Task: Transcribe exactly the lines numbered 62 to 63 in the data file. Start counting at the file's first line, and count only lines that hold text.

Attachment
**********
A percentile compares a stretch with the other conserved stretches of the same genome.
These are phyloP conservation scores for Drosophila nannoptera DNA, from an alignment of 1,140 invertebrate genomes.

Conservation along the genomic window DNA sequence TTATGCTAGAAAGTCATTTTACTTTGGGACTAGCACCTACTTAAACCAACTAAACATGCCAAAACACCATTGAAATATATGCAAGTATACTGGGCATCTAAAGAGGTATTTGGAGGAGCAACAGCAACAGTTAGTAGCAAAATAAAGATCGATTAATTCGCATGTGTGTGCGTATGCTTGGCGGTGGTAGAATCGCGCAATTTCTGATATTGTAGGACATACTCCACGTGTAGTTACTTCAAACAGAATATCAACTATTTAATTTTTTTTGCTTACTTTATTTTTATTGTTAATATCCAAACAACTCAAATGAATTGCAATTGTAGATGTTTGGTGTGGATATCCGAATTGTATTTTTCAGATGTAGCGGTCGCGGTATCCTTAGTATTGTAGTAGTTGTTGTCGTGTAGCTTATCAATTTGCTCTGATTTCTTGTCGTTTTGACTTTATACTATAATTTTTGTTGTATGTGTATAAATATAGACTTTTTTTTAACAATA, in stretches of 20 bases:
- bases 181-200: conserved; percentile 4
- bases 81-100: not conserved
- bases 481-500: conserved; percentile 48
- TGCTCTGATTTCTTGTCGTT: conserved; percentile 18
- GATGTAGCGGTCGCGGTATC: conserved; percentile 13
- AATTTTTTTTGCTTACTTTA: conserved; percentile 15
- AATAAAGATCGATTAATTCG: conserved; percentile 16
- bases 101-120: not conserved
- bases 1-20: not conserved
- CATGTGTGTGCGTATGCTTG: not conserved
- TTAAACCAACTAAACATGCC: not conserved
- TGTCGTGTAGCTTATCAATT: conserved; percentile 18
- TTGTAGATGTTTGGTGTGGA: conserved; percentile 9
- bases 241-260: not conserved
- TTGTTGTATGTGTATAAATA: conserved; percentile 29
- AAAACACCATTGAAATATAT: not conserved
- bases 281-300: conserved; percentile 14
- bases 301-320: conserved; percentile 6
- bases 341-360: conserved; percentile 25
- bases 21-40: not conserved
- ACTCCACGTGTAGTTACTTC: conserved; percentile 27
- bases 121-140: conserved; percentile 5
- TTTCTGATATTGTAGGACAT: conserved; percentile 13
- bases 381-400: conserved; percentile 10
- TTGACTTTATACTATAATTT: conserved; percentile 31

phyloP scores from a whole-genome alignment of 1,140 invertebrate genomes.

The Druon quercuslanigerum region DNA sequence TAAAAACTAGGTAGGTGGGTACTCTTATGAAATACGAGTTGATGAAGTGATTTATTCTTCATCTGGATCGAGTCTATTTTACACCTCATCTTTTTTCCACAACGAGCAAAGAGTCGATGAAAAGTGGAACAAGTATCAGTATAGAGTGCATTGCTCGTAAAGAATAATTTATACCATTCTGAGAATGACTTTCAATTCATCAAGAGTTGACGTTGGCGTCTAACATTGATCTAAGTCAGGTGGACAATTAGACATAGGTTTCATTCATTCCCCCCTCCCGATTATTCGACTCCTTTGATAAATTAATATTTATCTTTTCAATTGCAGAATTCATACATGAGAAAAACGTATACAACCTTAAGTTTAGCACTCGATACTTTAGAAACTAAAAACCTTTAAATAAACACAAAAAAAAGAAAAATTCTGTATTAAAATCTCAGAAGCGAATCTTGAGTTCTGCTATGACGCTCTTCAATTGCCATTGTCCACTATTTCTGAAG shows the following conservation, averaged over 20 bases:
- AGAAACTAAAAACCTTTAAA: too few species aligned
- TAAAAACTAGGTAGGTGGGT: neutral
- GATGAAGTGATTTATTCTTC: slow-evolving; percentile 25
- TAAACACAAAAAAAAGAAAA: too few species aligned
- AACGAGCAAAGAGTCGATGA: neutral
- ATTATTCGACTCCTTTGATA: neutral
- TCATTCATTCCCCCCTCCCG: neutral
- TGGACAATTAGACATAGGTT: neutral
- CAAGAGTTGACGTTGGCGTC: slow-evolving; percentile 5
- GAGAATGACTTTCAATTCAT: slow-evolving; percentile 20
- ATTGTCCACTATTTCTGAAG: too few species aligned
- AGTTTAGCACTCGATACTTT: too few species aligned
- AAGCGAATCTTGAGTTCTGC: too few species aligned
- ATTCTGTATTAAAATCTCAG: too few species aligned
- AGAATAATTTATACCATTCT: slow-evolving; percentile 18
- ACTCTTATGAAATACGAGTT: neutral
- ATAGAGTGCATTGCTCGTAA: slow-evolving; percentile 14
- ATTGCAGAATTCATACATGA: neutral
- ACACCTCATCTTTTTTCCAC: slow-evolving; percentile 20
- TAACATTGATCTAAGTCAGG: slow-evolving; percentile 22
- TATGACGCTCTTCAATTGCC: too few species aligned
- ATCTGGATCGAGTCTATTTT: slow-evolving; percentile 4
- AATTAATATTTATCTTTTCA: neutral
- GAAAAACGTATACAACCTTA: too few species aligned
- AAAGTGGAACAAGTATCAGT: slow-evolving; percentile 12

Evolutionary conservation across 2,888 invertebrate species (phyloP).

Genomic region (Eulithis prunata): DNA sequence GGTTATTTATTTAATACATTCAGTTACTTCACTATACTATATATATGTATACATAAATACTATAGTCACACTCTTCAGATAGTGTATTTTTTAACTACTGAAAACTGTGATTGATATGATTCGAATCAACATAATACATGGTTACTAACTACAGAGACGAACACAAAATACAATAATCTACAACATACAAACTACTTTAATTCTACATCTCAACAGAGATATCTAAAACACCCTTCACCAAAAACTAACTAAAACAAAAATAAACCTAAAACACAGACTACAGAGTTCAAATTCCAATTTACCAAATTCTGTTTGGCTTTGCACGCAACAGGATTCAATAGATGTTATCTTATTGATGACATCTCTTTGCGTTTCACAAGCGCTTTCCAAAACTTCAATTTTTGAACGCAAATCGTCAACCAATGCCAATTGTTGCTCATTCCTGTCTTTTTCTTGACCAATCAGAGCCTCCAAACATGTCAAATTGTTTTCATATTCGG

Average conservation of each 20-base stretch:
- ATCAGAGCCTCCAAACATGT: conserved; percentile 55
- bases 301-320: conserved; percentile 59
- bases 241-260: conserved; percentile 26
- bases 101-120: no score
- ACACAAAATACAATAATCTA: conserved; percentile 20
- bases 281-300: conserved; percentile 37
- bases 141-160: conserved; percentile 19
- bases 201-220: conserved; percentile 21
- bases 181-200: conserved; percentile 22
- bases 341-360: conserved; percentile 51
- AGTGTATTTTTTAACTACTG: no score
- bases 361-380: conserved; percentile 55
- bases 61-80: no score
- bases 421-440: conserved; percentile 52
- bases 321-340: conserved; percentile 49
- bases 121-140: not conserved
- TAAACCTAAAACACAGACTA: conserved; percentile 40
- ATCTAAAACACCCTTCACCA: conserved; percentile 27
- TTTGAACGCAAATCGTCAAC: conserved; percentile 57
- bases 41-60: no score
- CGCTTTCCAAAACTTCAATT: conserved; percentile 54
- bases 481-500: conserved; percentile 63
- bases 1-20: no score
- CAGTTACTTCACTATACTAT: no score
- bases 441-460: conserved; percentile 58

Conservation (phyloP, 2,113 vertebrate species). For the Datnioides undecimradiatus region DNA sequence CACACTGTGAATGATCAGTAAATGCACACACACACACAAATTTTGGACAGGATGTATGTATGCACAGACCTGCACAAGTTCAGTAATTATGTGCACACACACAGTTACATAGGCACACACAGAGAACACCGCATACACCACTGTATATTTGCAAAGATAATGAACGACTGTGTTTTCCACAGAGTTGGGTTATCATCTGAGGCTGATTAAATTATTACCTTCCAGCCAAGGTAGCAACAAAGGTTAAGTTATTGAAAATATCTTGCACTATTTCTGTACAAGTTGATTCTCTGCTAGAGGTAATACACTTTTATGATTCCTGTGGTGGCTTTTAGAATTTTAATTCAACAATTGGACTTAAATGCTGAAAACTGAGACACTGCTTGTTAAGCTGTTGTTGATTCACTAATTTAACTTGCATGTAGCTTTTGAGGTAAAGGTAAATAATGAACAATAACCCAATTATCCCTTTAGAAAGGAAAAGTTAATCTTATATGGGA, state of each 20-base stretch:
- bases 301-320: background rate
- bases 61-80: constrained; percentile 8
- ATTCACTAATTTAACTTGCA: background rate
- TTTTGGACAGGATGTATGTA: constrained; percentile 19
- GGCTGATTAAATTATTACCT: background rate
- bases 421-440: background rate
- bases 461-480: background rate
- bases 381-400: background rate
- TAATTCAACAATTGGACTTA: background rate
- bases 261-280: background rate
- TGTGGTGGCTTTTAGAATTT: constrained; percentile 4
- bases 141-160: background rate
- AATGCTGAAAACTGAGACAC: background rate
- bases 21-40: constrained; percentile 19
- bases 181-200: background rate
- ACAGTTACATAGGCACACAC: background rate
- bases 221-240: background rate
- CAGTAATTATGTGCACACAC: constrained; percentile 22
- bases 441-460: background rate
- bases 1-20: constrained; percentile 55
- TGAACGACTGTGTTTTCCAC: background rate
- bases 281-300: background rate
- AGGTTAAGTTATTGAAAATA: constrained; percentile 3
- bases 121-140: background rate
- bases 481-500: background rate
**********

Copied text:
- bases 101-120: no score
- ACACAAAATACAATAATCTA: conserved; percentile 20